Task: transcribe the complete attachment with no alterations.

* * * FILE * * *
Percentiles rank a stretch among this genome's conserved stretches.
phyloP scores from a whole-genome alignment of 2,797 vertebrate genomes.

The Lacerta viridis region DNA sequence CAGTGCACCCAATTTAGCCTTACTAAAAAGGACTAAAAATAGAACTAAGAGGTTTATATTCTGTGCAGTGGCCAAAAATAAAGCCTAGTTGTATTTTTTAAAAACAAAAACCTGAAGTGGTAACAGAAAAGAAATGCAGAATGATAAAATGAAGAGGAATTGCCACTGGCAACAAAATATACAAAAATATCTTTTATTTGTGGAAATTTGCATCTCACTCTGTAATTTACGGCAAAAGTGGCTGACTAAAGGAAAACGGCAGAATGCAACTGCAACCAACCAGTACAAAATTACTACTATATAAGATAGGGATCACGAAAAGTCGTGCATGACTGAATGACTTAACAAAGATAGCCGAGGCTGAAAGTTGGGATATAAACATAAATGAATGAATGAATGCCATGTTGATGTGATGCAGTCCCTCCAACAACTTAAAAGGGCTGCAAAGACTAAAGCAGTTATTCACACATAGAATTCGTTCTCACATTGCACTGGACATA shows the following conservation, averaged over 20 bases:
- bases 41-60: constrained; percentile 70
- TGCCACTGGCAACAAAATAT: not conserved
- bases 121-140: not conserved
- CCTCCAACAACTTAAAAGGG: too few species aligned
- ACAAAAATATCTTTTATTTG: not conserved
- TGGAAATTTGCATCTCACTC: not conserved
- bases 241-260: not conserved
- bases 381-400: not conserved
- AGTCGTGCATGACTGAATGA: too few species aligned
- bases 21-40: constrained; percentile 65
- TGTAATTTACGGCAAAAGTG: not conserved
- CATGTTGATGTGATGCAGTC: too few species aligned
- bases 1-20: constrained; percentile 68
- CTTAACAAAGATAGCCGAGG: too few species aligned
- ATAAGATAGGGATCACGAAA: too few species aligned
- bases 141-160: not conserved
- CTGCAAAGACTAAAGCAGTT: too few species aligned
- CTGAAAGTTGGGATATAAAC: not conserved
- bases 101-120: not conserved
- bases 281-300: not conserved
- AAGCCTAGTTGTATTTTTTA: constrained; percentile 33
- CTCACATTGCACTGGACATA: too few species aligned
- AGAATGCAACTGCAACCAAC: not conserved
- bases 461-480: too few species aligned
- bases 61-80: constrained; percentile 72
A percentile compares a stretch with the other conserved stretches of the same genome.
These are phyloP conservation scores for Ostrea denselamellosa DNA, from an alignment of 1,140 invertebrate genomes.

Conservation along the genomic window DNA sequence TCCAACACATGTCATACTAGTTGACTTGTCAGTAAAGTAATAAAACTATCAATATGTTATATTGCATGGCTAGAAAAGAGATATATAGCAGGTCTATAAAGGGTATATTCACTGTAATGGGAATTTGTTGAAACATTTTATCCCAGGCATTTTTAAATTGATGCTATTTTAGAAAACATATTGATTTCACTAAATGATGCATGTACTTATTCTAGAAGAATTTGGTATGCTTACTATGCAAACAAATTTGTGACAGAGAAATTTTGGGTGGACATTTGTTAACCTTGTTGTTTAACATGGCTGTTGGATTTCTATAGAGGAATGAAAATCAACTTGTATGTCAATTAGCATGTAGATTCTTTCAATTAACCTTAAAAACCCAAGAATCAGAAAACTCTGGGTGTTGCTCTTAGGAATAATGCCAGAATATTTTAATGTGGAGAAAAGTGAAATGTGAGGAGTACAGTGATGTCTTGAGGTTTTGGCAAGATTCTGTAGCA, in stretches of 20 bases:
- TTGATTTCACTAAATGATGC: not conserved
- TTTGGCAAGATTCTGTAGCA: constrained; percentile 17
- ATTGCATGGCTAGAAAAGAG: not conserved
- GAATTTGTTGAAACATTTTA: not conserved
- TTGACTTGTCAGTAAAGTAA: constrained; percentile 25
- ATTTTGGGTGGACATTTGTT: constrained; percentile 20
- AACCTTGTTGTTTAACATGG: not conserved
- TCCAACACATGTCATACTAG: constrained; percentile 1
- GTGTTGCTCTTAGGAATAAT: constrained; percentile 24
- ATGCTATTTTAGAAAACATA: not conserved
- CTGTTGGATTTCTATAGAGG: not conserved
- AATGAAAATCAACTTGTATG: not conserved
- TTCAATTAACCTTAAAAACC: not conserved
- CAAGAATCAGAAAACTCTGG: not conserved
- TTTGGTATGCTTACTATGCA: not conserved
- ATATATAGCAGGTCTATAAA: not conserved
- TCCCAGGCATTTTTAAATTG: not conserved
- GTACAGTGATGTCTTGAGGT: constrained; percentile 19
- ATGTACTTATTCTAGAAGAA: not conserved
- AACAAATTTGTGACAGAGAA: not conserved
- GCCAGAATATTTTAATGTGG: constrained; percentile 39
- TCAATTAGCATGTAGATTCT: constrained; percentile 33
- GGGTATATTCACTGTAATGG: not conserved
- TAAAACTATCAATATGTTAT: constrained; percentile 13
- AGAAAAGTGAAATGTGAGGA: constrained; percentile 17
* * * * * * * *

Percentiles rank a stretch among this genome's conserved stretches.
phyloP scores from a whole-genome alignment of 2,797 vertebrate genomes.

The Lacerta viridis region DNA sequence CAGTGCACCCAATTTAGCCTTACTAAAAAGGACTAAAAATAGAACTAAGAGGTTTATATTCTGTGCAGTGGCCAAAAATAAAGCCTAGTTGTATTTTTTAAAAACAAAAACCTGAAGTGGTAACAGAAAAGAAATGCAGAATGATAAAATGAAGAGGAATTGCCACTGGCAACAAAATATACAAAAATATCTTTTATTTGTGGAAATTTGCATCTCACTCTGTAATTTACGGCAAAAGTGGCTGACTAAAGGAAAACGGCAGAATGCAACTGCAACCAACCAGTACAAAATTACTACTATATAAGATAGGGATCACGAAAAGTCGTGCATGACTGAATGACTTAACAAAGATAGCCGAGGCTGAAAGTTGGGATATAAACATAAATGAATGAATGAATGCCATGTTGATGTGATGCAGTCCCTCCAACAACTTAAAAGGGCTGCAAAGACTAAAGCAGTTATTCACACATAGAATTCGTTCTCACATTGCACTGGACATA shows the following conservation, averaged over 20 bases:
- bases 41-60: constrained; percentile 70
- TGCCACTGGCAACAAAATAT: not conserved
- bases 121-140: not conserved
- CCTCCAACAACTTAAAAGGG: too few species aligned
- ACAAAAATATCTTTTATTTG: not conserved
- TGGAAATTTGCATCTCACTC: not conserved
- bases 241-260: not conserved
- bases 381-400: not conserved
- AGTCGTGCATGACTGAATGA: too few species aligned
- bases 21-40: constrained; percentile 65
- TGTAATTTACGGCAAAAGTG: not conserved
- CATGTTGATGTGATGCAGTC: too few species aligned
- bases 1-20: constrained; percentile 68
- CTTAACAAAGATAGCCGAGG: too few species aligned
- ATAAGATAGGGATCACGAAA: too few species aligned
- bases 141-160: not conserved
- CTGCAAAGACTAAAGCAGTT: too few species aligned
- CTGAAAGTTGGGATATAAAC: not conserved
- bases 101-120: not conserved
- bases 281-300: not conserved
- AAGCCTAGTTGTATTTTTTA: constrained; percentile 33
- CTCACATTGCACTGGACATA: too few species aligned
- AGAATGCAACTGCAACCAAC: not conserved
- bases 461-480: too few species aligned
- bases 61-80: constrained; percentile 72
A percentile compares a stretch with the other conserved stretches of the same genome.
These are phyloP conservation scores for Ostrea denselamellosa DNA, from an alignment of 1,140 invertebrate genomes.

Conservation along the genomic window DNA sequence TCCAACACATGTCATACTAGTTGACTTGTCAGTAAAGTAATAAAACTATCAATATGTTATATTGCATGGCTAGAAAAGAGATATATAGCAGGTCTATAAAGGGTATATTCACTGTAATGGGAATTTGTTGAAACATTTTATCCCAGGCATTTTTAAATTGATGCTATTTTAGAAAACATATTGATTTCACTAAATGATGCATGTACTTATTCTAGAAGAATTTGGTATGCTTACTATGCAAACAAATTTGTGACAGAGAAATTTTGGGTGGACATTTGTTAACCTTGTTGTTTAACATGGCTGTTGGATTTCTATAGAGGAATGAAAATCAACTTGTATGTCAATTAGCATGTAGATTCTTTCAATTAACCTTAAAAACCCAAGAATCAGAAAACTCTGGGTGTTGCTCTTAGGAATAATGCCAGAATATTTTAATGTGGAGAAAAGTGAAATGTGAGGAGTACAGTGATGTCTTGAGGTTTTGGCAAGATTCTGTAGCA, in stretches of 20 bases:
- TTGATTTCACTAAATGATGC: not conserved
- TTTGGCAAGATTCTGTAGCA: constrained; percentile 17
- ATTGCATGGCTAGAAAAGAG: not conserved
- GAATTTGTTGAAACATTTTA: not conserved
- TTGACTTGTCAGTAAAGTAA: constrained; percentile 25
- ATTTTGGGTGGACATTTGTT: constrained; percentile 20
- AACCTTGTTGTTTAACATGG: not conserved
- TCCAACACATGTCATACTAG: constrained; percentile 1
- GTGTTGCTCTTAGGAATAAT: constrained; percentile 24
- ATGCTATTTTAGAAAACATA: not conserved
- CTGTTGGATTTCTATAGAGG: not conserved
- AATGAAAATCAACTTGTATG: not conserved
- TTCAATTAACCTTAAAAACC: not conserved
- CAAGAATCAGAAAACTCTGG: not conserved
- TTTGGTATGCTTACTATGCA: not conserved
- ATATATAGCAGGTCTATAAA: not conserved
- TCCCAGGCATTTTTAAATTG: not conserved
- GTACAGTGATGTCTTGAGGT: constrained; percentile 19
- ATGTACTTATTCTAGAAGAA: not conserved
- AACAAATTTGTGACAGAGAA: not conserved
- GCCAGAATATTTTAATGTGG: constrained; percentile 39
- TCAATTAGCATGTAGATTCT: constrained; percentile 33
- GGGTATATTCACTGTAATGG: not conserved
- TAAAACTATCAATATGTTAT: constrained; percentile 13
- AGAAAAGTGAAATGTGAGGA: constrained; percentile 17